Check out the other articles in our series on Shopping Triggers.

Comment

Stacy Francis, CFP®, CDFA

Stacy Francis is the Founder, CEO and President of Francis Financial, Inc., a Wealth Management and Financial Planning firm. With over 18 years of experience in the financial industry, she is a CERTIFIED FINANCIAL PLANNER™ (CFP®), a Certified Divorce Financial Analyst™ (CDFA™), and a Certified Estate Planning Specialist (CES™). She is the Co-Director of the Association of Divorce Financial Planners’ (ADFP) Greater New York Metro Chapter and a member of the Women Presidents’ Organization (WPO) and an honoree member of the Private Risk Management Association (PRMA). A nationally recognized financial expert, Stacy has appeared on ABC News, CNBC, CNN, PBS Nightly Business Report, The Today Show, Good Morning America, Fine Living Network, and The O’Reilly Factor. Stacy attended the New York University Center for Finance, Law and Taxation.

Shopping Triggers and How to Curb Them: Sense of Entitlement

by Stacy Francis, CFP®, CDFA

Watching TV last night got me thinking about how our entire society is built around this shopping trigger. TV and radio ads, magazines and catalogues all scream to us: you deserve this, you’re worth it, treat yourself! This is because savvy advertisers know that creating a sense of entitlement is one of the most potent ways to get consumers to cough up the dough.

It is so easy, when exposed to those ads, to start thinking that “hey, that’s right, I did pass that exam/meet that deadline/suffer through that nasty flu/put up with the in-laws staying at my house for a full week, I do deserve a little something.” The problem is, none of those things did anything to change your budget, so when you treat yourself, you have to either find another place to cut, or get (further) into debt.

The best way to curb this is to tell yourself, whenever overcome with this sense of entitlement, that if there is anything you deserve, it is to have your finances in order. If you need to repeat it over and over again, fine – let it be your personal affirmation. After all, what outfit/cosmetic product/trip/new high tech gizmo could possibly make you feel better than true financial security?

Check out the other articles in our series on Shopping Triggers.

Comment

Stacy Francis, CFP®, CDFA

Stacy Francis is the Founder, CEO and President of Francis Financial, Inc., a Wealth Management and Financial Planning firm. With over 18 years of experience in the financial industry, she is a CERTIFIED FINANCIAL PLANNER™ (CFP®), a Certified Divorce Financial Analyst™ (CDFA™), and a Certified Estate Planning Specialist (CES™). She is the Co-Director of the Association of Divorce Financial Planners’ (ADFP) Greater New York Metro Chapter and a member of the Women Presidents’ Organization (WPO) and an honoree member of the Private Risk Management Association (PRMA). A nationally recognized financial expert, Stacy has appeared on ABC News, CNBC, CNN, PBS Nightly Business Report, The Today Show, Good Morning America, Fine Living Network, and The O’Reilly Factor. Stacy attended the New York University Center for Finance, Law and Taxation.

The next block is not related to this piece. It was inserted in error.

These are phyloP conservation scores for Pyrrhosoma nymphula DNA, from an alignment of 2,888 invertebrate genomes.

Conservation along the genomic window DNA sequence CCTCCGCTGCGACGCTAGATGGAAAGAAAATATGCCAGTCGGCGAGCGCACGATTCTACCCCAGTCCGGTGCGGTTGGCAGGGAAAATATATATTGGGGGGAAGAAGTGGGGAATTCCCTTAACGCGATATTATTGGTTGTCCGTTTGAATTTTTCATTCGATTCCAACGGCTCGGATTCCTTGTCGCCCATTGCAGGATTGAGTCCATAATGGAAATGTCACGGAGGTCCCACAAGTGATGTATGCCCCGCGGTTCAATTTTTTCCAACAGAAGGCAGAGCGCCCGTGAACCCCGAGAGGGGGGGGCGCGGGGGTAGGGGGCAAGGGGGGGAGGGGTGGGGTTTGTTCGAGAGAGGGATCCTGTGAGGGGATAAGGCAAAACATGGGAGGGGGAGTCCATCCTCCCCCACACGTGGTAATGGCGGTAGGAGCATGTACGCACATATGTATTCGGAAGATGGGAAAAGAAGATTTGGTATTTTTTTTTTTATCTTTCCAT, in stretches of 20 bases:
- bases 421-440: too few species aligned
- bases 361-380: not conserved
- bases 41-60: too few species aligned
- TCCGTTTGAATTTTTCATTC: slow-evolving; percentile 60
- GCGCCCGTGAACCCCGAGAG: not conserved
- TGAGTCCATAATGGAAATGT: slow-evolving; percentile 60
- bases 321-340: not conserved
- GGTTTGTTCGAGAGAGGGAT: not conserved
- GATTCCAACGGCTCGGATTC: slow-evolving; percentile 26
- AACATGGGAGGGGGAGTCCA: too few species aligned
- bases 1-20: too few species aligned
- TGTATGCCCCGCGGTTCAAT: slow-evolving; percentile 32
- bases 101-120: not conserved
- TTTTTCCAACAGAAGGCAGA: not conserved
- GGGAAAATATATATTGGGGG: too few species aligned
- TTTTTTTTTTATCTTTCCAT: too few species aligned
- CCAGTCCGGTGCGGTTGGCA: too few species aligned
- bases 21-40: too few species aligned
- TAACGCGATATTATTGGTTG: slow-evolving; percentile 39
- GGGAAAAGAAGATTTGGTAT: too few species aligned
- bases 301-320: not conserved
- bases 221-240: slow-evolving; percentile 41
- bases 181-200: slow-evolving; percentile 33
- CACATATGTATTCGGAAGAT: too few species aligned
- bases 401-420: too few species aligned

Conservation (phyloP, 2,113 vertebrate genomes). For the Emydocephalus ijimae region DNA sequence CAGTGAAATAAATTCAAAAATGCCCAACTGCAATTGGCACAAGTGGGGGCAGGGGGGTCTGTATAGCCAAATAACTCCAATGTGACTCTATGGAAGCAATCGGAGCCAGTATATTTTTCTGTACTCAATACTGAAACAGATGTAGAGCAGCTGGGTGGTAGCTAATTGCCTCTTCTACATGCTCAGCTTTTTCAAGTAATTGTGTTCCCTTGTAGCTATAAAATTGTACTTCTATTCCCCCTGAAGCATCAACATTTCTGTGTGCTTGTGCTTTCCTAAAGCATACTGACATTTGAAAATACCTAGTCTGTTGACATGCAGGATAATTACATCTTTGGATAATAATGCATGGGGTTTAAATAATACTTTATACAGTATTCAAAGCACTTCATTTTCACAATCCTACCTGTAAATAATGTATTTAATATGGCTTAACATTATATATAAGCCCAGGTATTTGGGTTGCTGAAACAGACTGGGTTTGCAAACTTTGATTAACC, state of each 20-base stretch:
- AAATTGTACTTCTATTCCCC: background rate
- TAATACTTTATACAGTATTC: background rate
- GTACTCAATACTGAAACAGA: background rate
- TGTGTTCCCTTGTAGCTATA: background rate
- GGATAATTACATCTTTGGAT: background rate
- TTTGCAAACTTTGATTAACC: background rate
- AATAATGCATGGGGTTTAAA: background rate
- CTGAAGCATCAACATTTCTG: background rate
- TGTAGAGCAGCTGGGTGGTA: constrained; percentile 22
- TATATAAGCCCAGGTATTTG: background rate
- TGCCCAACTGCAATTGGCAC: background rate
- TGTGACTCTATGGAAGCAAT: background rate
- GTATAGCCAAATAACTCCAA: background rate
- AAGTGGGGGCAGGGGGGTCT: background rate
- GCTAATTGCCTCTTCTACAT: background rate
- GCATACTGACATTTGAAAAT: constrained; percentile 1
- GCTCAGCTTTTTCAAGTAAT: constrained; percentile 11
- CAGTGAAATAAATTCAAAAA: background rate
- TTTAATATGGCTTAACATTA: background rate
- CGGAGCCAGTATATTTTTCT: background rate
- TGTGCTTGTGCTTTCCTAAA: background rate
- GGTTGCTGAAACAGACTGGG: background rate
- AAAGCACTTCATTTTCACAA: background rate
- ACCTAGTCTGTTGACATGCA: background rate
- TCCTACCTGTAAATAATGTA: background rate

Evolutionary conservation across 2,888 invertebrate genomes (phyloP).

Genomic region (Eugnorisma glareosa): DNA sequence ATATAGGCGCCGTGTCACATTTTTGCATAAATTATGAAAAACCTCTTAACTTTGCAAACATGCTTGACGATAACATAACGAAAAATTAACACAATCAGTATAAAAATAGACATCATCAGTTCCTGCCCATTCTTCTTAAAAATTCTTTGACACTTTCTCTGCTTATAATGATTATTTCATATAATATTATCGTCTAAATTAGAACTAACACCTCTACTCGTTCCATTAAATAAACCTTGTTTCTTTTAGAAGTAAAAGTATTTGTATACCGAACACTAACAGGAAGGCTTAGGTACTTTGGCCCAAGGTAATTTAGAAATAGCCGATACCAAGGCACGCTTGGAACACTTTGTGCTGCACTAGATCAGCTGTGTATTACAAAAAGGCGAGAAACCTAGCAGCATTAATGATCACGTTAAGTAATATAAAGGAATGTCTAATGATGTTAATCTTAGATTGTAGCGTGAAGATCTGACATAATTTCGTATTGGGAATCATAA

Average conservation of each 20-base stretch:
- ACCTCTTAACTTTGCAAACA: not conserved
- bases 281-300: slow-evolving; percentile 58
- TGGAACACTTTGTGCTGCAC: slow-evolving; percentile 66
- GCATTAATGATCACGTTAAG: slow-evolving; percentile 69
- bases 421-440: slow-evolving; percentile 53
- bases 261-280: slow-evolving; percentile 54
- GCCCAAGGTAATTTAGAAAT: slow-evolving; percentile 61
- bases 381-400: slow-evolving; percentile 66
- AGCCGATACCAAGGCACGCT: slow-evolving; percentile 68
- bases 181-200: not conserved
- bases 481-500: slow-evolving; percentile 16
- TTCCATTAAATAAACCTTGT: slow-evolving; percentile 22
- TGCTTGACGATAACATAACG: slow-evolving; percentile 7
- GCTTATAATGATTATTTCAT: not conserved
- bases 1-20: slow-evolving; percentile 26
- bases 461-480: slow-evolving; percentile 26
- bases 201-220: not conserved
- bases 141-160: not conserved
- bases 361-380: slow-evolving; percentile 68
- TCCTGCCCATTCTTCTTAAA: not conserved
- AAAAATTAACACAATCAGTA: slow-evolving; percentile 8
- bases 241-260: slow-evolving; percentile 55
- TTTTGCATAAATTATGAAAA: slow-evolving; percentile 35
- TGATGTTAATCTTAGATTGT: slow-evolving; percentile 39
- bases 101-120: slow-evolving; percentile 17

Shopping Triggers and How to Curb Them: Bargain Hunting

by Stacy Francis, CFP®, CDFA

The more I blog about shopping triggers, the more they seem to pop up all around me. Here’s another one I have encountered three different times – just today.

I saw that Gristedes has grapes on sale, so you can save over $2 per pound. Our new grocery store Whole Foods promises that you can save on beef tenderloin. A furniture store advertises savings of over 50% when you buy their lounge chairs and side tables.

What is wrong with this picture? Well, for starters, if you spend $5 on grapes, you have spent $5, not saved $2. Just as with stocks and funds, yesterday’s price is irrelevant. Neither your budget nor your cash flow cares that the lounge chair you bought for $200 would have been $400, had you bought it a week earlier.

The problem is, this logic lures many less informed consumers into spending large amounts of money. And so advertisers keep at it, making us think this makes perfect sense. But similar to credit card spending, you first need to consider your financial situation and your budget. If you cannot afford a $200 lounge chair, the fact that it is reduced from $400 does not make buying it any less of a problem. Keep this in mind, and you will have conquered yet another shopping trigger!

Check out the other articles in our series on Shopping Triggers.

Comment

Stacy Francis, CFP®, CDFA

Stacy Francis is the Founder, CEO and President of Francis Financial, Inc., a Wealth Management and Financial Planning firm. With over 18 years of experience in the financial industry, she is a CERTIFIED FINANCIAL PLANNER™ (CFP®), a Certified Divorce Financial Analyst™ (CDFA™), and a Certified Estate Planning Specialist (CES™). She is the Co-Director of the Association of Divorce Financial Planners’ (ADFP) Greater New York Metro Chapter and a member of the Women Presidents’ Organization (WPO) and an honoree member of the Private Risk Management Association (PRMA). A nationally recognized financial expert, Stacy has appeared on ABC News, CNBC, CNN, PBS Nightly Business Report, The Today Show, Good Morning America, Fine Living Network, and The O’Reilly Factor. Stacy attended the New York University Center for Finance, Law and Taxation.